How coronavirus might change farming
The COVID-19 shutdowns severely disrupted many of our vital sectors – not least agriculture. From cracking down on factory farming to a rise in urban gardening, here's how the pandemic could transform our food chain.
Factory farming on the out
While scientists don't yet know exactly how COVID-19 originated, recent pandemic virus threats such as swine flu and bird flu almost certainly evolved at pig and chicken factory farms. With a link already established between intensive animal agriculture and an increased pandemic risk, it might be the moment to rethink factory farming at its current scale.
Meat industry exposed
The pandemic has also cast a light on the poor conditions in the meat processing industry. Germany has seen several coronavirus outbreaks among meat factory employees, and has even put two districts in western Germany in quarantine after more than 1,550 workers at the Tönnies slaughterhouse were infected with the disease. Calls are growing for better regulations throughout the meat branch.
Moving away from wildlife farming
Experts believe the coronavirus likely came from wildlife sold at a wet market in Wuhan, China. In the wake of the pandemic, China clamped down on the wildlife trade, shutting down almost 20,000 wildlife farms. Some Chinese provinces are now offering government support to help wildlife farmers transition away from the practice, and switch to growing crops or raising pigs or chickens instead.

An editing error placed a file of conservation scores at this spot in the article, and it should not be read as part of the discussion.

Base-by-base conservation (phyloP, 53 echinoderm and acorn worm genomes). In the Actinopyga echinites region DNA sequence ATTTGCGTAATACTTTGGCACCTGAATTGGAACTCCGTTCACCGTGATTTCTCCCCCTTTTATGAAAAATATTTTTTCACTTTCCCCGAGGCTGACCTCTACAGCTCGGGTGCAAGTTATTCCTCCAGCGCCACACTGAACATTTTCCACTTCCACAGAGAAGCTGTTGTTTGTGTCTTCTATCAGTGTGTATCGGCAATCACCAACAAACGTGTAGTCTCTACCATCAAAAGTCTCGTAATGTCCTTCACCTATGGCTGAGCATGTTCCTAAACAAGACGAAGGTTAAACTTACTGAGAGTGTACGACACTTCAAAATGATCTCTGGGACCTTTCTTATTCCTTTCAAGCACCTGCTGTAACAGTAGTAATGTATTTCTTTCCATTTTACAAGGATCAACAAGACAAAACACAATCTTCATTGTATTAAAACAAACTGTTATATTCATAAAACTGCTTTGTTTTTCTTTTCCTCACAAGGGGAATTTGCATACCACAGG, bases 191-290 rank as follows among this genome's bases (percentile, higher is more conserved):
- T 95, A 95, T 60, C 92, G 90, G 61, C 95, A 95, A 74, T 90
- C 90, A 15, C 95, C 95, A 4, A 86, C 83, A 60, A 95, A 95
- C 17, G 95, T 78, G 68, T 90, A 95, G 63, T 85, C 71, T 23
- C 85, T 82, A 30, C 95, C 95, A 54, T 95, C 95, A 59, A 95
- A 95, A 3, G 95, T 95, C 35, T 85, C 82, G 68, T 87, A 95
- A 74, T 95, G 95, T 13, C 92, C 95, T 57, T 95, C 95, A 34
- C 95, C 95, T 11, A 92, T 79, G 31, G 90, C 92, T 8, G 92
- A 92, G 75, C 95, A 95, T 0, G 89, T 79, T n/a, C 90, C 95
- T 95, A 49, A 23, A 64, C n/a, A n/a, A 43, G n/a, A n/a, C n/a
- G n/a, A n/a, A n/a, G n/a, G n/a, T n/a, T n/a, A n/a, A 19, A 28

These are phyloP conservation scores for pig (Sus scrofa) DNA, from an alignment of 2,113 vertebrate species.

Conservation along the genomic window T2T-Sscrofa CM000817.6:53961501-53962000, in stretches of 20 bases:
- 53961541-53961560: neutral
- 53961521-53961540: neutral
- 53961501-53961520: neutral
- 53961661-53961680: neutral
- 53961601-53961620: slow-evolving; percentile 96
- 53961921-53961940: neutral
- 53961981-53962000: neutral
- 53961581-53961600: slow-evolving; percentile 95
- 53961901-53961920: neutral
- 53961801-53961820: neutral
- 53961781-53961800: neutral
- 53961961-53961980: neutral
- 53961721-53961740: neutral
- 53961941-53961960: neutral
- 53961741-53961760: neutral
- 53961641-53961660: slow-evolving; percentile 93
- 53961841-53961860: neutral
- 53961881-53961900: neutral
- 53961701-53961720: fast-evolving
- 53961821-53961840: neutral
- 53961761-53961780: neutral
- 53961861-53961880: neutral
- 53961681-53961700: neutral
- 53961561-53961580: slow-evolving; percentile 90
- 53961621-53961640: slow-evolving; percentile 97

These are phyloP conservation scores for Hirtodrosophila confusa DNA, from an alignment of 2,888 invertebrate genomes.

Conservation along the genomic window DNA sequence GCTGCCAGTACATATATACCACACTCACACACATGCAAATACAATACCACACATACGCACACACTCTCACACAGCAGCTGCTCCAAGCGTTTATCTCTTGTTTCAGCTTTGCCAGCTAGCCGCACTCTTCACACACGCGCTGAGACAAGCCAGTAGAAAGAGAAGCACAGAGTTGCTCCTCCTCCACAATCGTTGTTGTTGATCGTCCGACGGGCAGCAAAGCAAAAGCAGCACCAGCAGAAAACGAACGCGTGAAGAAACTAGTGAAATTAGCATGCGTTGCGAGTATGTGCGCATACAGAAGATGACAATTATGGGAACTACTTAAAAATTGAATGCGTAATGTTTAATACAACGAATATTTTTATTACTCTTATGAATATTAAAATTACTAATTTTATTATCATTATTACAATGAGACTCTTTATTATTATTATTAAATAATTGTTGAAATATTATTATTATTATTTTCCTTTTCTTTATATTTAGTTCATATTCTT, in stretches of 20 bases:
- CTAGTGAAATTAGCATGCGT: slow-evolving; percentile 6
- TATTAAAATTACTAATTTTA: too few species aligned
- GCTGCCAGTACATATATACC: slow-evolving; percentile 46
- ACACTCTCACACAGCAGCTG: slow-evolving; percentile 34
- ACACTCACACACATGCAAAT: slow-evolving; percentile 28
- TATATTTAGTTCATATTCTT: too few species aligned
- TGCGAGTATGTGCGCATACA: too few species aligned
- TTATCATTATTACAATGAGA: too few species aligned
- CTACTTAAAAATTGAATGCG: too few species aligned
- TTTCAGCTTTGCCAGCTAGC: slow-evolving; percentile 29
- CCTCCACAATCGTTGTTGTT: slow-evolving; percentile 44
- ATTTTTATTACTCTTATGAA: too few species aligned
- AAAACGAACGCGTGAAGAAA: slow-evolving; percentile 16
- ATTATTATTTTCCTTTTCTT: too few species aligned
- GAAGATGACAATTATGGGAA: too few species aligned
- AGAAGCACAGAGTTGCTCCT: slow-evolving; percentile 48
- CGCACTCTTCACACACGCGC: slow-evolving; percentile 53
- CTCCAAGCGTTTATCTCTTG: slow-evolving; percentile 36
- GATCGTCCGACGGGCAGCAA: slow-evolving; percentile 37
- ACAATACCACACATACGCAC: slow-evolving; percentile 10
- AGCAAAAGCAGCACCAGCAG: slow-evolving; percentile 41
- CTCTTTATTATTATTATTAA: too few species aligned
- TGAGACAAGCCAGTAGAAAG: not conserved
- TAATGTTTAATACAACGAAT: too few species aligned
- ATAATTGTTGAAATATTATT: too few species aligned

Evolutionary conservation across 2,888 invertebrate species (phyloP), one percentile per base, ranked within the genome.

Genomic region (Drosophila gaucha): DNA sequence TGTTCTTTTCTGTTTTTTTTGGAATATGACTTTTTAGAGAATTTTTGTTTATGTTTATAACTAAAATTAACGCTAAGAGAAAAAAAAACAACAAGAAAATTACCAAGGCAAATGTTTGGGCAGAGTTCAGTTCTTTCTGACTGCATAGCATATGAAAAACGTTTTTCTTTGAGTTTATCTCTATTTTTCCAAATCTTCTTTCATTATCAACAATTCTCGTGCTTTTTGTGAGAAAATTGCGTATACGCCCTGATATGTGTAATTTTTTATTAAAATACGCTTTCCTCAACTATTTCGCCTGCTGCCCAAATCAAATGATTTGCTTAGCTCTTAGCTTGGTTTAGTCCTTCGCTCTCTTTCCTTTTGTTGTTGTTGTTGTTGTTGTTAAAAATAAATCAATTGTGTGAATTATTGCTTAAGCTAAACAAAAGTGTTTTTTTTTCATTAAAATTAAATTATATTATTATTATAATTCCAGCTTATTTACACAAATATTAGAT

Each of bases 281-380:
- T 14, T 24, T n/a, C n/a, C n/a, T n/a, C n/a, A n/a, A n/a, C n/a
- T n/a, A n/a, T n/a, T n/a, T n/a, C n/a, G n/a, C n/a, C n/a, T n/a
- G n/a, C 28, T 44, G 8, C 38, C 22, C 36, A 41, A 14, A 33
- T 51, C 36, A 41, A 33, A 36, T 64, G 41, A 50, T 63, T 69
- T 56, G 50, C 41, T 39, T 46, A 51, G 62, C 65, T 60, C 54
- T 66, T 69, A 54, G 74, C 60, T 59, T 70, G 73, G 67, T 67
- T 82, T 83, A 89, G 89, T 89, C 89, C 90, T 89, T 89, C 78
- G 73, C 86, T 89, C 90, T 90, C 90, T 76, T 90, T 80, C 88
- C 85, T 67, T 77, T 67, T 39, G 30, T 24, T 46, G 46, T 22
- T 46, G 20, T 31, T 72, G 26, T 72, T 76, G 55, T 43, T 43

A more resilient sector
The pandemic has impacted our food supply chain. An industry evolved to feed a globalized world has been scaled back to the local level in some cases. From reduced access to animal fodder to shortages of labor, farmers are having to consider how to adapt to a new and uncertain future.
Urban farming flourishes
Forced to spend more time at home, increasing numbers of people have been trying their hand at growing their own food. This could be a positive development in the long run. With more than two-thirds of the world's population projected to live in cities by 2050, urban farming will become more crucial - and it requires less fossil fuel for transport and less land than conventional agriculture.
Giving land back to nature
With our planet's population expected to reach 10 billion by 2050, there's no escaping the fact that food production around the world needs to increase. While opening up more land was once seen as an obvious solution to this problem, a stronger focus on urban farming and concerns over the consequences of encroaching into nature could spark a rethink of how we use land.
Switching to plant-based
As awareness of the potential health costs of the meat market grows, China has witnessed an increasing interest in plant-based products. The West has already experienced a trend towards plant-based diets over the past few years, and that is likely to continue as consumers become more concerned over the origins of meat products.
Increasing food security in developing countries
The COVID-19 pandemic is expected to impact developing countries heavily – particularly in terms of food security. The UN has already warned of famine "of biblical proportions" as resources become scarcer. Alongside immediate aid, mitigating widespread famine in the long-term will require better land protection, more diversified crops and more support for smallholder farmers who are most at risk.